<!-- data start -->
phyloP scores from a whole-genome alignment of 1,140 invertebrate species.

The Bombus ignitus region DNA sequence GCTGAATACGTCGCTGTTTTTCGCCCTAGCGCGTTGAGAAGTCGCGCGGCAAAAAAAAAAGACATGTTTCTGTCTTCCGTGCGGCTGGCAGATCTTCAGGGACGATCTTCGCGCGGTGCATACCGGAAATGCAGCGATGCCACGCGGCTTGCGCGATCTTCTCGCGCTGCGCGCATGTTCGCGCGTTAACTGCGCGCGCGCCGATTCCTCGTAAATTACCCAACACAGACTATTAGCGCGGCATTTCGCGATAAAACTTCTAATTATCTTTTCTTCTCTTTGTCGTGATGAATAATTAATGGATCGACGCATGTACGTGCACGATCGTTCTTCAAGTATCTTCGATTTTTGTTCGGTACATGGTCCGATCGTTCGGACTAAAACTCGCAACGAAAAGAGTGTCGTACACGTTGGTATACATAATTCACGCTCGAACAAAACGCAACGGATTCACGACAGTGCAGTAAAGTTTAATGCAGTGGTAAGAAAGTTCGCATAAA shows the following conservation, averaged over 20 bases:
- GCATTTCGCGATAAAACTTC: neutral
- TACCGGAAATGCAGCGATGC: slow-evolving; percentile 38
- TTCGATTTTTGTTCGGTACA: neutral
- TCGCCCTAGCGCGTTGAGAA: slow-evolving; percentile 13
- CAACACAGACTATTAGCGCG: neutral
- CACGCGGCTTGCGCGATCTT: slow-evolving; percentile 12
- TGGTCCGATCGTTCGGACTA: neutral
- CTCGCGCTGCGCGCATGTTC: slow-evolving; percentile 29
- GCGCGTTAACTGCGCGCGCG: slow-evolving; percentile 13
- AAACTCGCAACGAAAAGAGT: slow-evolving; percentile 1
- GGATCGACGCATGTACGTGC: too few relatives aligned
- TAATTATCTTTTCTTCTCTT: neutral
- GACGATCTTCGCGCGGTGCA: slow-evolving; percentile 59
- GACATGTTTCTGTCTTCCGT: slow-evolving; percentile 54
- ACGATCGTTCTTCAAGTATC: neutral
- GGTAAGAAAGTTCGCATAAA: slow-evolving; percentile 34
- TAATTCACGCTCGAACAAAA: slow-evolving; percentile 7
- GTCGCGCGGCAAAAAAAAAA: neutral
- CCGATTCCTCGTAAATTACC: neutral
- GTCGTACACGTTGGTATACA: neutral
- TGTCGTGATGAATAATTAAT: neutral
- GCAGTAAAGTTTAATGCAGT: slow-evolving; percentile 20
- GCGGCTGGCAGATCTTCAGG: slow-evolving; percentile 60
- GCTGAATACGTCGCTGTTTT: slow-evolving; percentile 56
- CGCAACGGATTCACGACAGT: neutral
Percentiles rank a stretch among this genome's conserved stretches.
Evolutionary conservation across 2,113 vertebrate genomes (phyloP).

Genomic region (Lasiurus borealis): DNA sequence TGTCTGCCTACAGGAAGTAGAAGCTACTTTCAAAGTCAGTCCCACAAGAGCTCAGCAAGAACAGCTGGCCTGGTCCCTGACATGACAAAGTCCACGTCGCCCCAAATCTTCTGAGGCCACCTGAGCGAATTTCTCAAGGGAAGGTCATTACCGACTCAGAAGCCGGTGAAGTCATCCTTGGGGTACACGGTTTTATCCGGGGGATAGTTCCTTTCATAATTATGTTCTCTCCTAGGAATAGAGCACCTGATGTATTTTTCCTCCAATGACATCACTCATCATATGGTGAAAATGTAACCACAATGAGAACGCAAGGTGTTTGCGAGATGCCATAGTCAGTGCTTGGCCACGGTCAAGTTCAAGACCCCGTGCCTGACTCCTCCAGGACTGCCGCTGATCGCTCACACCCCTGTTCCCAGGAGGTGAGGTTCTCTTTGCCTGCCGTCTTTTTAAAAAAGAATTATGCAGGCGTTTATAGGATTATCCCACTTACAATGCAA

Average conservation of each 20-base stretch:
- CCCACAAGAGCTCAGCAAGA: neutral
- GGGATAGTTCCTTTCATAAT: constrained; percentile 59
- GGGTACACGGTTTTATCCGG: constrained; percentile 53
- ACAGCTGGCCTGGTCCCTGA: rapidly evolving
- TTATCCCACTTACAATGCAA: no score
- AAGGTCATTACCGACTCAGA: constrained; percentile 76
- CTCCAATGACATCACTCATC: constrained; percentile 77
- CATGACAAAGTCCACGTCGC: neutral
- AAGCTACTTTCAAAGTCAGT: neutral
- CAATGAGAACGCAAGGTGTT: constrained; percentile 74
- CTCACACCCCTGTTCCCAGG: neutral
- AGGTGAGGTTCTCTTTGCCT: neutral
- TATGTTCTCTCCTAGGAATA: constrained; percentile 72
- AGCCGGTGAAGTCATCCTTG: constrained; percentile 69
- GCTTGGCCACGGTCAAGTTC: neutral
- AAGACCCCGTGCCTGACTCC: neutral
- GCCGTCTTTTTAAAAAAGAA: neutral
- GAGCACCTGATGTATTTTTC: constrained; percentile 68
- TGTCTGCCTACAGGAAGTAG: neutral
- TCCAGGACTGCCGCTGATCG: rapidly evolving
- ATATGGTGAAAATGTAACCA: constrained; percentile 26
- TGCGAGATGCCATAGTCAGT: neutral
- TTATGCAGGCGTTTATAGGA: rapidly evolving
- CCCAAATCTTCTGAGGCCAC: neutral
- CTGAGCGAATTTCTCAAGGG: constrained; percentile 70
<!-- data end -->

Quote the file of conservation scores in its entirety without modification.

phyloP scores from a whole-genome alignment of 1,140 invertebrate species.

The Bombus ignitus region DNA sequence GCTGAATACGTCGCTGTTTTTCGCCCTAGCGCGTTGAGAAGTCGCGCGGCAAAAAAAAAAGACATGTTTCTGTCTTCCGTGCGGCTGGCAGATCTTCAGGGACGATCTTCGCGCGGTGCATACCGGAAATGCAGCGATGCCACGCGGCTTGCGCGATCTTCTCGCGCTGCGCGCATGTTCGCGCGTTAACTGCGCGCGCGCCGATTCCTCGTAAATTACCCAACACAGACTATTAGCGCGGCATTTCGCGATAAAACTTCTAATTATCTTTTCTTCTCTTTGTCGTGATGAATAATTAATGGATCGACGCATGTACGTGCACGATCGTTCTTCAAGTATCTTCGATTTTTGTTCGGTACATGGTCCGATCGTTCGGACTAAAACTCGCAACGAAAAGAGTGTCGTACACGTTGGTATACATAATTCACGCTCGAACAAAACGCAACGGATTCACGACAGTGCAGTAAAGTTTAATGCAGTGGTAAGAAAGTTCGCATAAA shows the following conservation, averaged over 20 bases:
- GCATTTCGCGATAAAACTTC: neutral
- TACCGGAAATGCAGCGATGC: slow-evolving; percentile 38
- TTCGATTTTTGTTCGGTACA: neutral
- TCGCCCTAGCGCGTTGAGAA: slow-evolving; percentile 13
- CAACACAGACTATTAGCGCG: neutral
- CACGCGGCTTGCGCGATCTT: slow-evolving; percentile 12
- TGGTCCGATCGTTCGGACTA: neutral
- CTCGCGCTGCGCGCATGTTC: slow-evolving; percentile 29
- GCGCGTTAACTGCGCGCGCG: slow-evolving; percentile 13
- AAACTCGCAACGAAAAGAGT: slow-evolving; percentile 1
- GGATCGACGCATGTACGTGC: too few relatives aligned
- TAATTATCTTTTCTTCTCTT: neutral
- GACGATCTTCGCGCGGTGCA: slow-evolving; percentile 59
- GACATGTTTCTGTCTTCCGT: slow-evolving; percentile 54
- ACGATCGTTCTTCAAGTATC: neutral
- GGTAAGAAAGTTCGCATAAA: slow-evolving; percentile 34
- TAATTCACGCTCGAACAAAA: slow-evolving; percentile 7
- GTCGCGCGGCAAAAAAAAAA: neutral
- CCGATTCCTCGTAAATTACC: neutral
- GTCGTACACGTTGGTATACA: neutral
- TGTCGTGATGAATAATTAAT: neutral
- GCAGTAAAGTTTAATGCAGT: slow-evolving; percentile 20
- GCGGCTGGCAGATCTTCAGG: slow-evolving; percentile 60
- GCTGAATACGTCGCTGTTTT: slow-evolving; percentile 56
- CGCAACGGATTCACGACAGT: neutral
Percentiles rank a stretch among this genome's conserved stretches.
Evolutionary conservation across 2,113 vertebrate genomes (phyloP).

Genomic region (Lasiurus borealis): DNA sequence TGTCTGCCTACAGGAAGTAGAAGCTACTTTCAAAGTCAGTCCCACAAGAGCTCAGCAAGAACAGCTGGCCTGGTCCCTGACATGACAAAGTCCACGTCGCCCCAAATCTTCTGAGGCCACCTGAGCGAATTTCTCAAGGGAAGGTCATTACCGACTCAGAAGCCGGTGAAGTCATCCTTGGGGTACACGGTTTTATCCGGGGGATAGTTCCTTTCATAATTATGTTCTCTCCTAGGAATAGAGCACCTGATGTATTTTTCCTCCAATGACATCACTCATCATATGGTGAAAATGTAACCACAATGAGAACGCAAGGTGTTTGCGAGATGCCATAGTCAGTGCTTGGCCACGGTCAAGTTCAAGACCCCGTGCCTGACTCCTCCAGGACTGCCGCTGATCGCTCACACCCCTGTTCCCAGGAGGTGAGGTTCTCTTTGCCTGCCGTCTTTTTAAAAAAGAATTATGCAGGCGTTTATAGGATTATCCCACTTACAATGCAA

Average conservation of each 20-base stretch:
- CCCACAAGAGCTCAGCAAGA: neutral
- GGGATAGTTCCTTTCATAAT: constrained; percentile 59
- GGGTACACGGTTTTATCCGG: constrained; percentile 53
- ACAGCTGGCCTGGTCCCTGA: rapidly evolving
- TTATCCCACTTACAATGCAA: no score
- AAGGTCATTACCGACTCAGA: constrained; percentile 76
- CTCCAATGACATCACTCATC: constrained; percentile 77
- CATGACAAAGTCCACGTCGC: neutral
- AAGCTACTTTCAAAGTCAGT: neutral
- CAATGAGAACGCAAGGTGTT: constrained; percentile 74
- CTCACACCCCTGTTCCCAGG: neutral
- AGGTGAGGTTCTCTTTGCCT: neutral
- TATGTTCTCTCCTAGGAATA: constrained; percentile 72
- AGCCGGTGAAGTCATCCTTG: constrained; percentile 69
- GCTTGGCCACGGTCAAGTTC: neutral
- AAGACCCCGTGCCTGACTCC: neutral
- GCCGTCTTTTTAAAAAAGAA: neutral
- GAGCACCTGATGTATTTTTC: constrained; percentile 68
- TGTCTGCCTACAGGAAGTAG: neutral
- TCCAGGACTGCCGCTGATCG: rapidly evolving
- ATATGGTGAAAATGTAACCA: constrained; percentile 26
- TGCGAGATGCCATAGTCAGT: neutral
- TTATGCAGGCGTTTATAGGA: rapidly evolving
- CCCAAATCTTCTGAGGCCAC: neutral
- CTGAGCGAATTTCTCAAGGG: constrained; percentile 70